Tuesday, 16 June 2009

Brandon Marsh


Jay


Jay


Grey Heron West Marsh Pool


Cute Coot Family! West Marsh Pool


Grey Heron West Marsh Pool


Cute Coot! West Marsh Pool


Kingfisher West Marsh Pool

Kingfisher West Marsh Pool


Redshank East Marsh Pool


Redshank East Marsh Pool


Juv Redshank leaving Teal Hide!

More Pictures on Website

Although the weather was rather gloomy and with a hint of mist, I decided to visit Brandon this morning, arriving at 0615. The carpark was empty, so I thought I had it to myself! Wrong!! At the bottom of the lane were parked half a dozen fishermens cars, oh joy! the custom of worm drowning has started! A walk around Newlands in gloomy conditions produced very little. At the corner, affectionately known by some as Cettis corner, were parked three vehicles with "Warden" stickers. Ahh. I thought, must be ringing. Wrong again!!! As I approached the East Marsh pool, I was aware that Common Tern, Lapwing, Redshank and Oystercatcher were all in the air and making quite a racket. I scanned the sky expecting to see a raptor but nothing. As I approached the Wright hide, I could see the reason for the birds distress. Members of the Brandon Conservation Group were on the water in a boat and on the islands. Is it Thursday? I thought, no Tuesday. With the limited time I have available for birding, I would never visit on a Thursday due to the valuable and necessary conservation work that takes place. But this is Tuesday, my heart sank! It was pointless spending time on East Marsh, so I spent time in the other areas until they had finished. Eventually, the day began to brighten, the sun came out and the temperature rose. Highlight of the day came in the form of a very obliging Kingfisher on West Marsh. Although nothing out of the ordinary about, I amassed 54 bird species before leaving at 1100.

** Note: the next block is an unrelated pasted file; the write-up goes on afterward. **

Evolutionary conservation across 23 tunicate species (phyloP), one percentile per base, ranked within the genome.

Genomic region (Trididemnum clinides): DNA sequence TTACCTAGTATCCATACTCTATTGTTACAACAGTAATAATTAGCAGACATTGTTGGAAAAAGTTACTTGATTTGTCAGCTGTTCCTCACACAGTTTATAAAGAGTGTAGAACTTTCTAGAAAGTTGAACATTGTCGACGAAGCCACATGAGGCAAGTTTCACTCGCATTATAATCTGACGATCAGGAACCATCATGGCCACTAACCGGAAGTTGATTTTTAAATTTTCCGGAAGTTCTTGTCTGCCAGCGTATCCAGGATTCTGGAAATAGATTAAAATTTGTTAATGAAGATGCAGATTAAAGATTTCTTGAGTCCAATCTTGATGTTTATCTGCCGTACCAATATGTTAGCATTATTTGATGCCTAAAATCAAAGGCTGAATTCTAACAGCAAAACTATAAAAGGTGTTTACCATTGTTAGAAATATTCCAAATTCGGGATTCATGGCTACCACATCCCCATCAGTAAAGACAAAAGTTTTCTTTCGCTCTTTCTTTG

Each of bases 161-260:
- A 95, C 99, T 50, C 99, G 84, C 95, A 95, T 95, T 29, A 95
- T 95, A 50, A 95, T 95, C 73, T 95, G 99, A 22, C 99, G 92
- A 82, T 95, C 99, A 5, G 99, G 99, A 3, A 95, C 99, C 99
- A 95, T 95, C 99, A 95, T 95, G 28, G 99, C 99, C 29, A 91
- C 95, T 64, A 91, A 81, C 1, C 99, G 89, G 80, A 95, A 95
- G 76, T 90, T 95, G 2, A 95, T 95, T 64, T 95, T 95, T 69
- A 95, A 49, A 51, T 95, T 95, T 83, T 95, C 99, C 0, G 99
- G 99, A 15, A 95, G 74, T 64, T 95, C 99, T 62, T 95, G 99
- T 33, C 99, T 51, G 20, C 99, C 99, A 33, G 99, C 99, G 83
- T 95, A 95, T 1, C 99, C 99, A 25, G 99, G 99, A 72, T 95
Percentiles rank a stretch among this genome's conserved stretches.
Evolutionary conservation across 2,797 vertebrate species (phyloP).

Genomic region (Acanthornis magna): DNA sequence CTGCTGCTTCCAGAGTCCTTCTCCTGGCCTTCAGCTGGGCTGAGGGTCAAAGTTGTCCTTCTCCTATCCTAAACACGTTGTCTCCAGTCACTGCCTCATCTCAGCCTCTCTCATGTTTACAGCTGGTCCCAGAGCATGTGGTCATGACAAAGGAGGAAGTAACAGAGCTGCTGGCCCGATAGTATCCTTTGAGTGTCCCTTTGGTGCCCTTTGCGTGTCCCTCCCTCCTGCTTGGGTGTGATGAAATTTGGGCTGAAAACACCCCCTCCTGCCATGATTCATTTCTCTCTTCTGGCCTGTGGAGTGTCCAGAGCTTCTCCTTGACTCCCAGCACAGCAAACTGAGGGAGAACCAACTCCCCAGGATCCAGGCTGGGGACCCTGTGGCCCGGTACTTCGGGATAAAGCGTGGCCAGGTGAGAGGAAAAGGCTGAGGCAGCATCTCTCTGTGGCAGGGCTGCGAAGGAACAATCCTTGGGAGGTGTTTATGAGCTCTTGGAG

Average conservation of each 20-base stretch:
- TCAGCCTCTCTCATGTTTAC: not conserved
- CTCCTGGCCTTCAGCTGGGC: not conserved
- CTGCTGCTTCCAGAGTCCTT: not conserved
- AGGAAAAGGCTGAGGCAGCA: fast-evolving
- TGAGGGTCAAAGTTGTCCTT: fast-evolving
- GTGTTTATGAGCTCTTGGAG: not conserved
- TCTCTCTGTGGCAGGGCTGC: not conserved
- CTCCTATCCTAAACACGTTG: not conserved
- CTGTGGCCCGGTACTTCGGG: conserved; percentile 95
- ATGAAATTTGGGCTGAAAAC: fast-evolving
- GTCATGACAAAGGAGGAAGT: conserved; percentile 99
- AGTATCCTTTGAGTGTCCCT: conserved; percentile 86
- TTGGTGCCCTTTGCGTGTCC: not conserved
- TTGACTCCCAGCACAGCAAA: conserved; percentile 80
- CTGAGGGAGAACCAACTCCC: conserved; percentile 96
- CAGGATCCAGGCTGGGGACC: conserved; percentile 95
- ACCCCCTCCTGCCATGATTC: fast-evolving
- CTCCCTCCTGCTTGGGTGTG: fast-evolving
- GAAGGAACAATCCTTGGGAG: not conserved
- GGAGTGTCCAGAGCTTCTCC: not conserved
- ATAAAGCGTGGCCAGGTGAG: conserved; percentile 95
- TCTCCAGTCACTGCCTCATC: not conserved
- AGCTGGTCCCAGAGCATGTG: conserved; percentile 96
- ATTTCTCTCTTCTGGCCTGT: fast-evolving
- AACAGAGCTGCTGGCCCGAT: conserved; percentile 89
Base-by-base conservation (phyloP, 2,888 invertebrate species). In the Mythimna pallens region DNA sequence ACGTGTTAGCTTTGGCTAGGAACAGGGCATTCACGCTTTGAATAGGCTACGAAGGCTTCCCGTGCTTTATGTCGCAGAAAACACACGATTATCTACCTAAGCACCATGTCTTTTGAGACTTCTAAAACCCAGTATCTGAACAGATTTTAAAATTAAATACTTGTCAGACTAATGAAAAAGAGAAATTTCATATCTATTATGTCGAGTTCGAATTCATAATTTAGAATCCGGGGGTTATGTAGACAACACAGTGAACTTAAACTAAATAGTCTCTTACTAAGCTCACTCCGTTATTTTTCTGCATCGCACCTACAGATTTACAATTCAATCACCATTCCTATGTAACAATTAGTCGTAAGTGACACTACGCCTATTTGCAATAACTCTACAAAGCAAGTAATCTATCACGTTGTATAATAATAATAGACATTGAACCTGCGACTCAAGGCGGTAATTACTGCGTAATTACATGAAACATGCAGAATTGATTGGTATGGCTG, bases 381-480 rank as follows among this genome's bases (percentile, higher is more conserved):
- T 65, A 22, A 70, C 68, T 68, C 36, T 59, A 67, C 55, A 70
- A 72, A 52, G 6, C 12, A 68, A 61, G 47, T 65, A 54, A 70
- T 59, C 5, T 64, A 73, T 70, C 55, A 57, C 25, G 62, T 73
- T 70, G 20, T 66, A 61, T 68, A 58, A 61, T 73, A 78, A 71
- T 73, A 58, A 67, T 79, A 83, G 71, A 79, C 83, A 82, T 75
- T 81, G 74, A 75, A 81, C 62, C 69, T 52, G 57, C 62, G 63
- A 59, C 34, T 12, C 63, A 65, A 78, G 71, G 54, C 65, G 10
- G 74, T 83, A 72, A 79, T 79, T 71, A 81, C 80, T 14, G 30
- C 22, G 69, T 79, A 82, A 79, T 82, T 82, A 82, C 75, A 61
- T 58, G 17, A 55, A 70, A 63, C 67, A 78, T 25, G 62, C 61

Todays Sightings: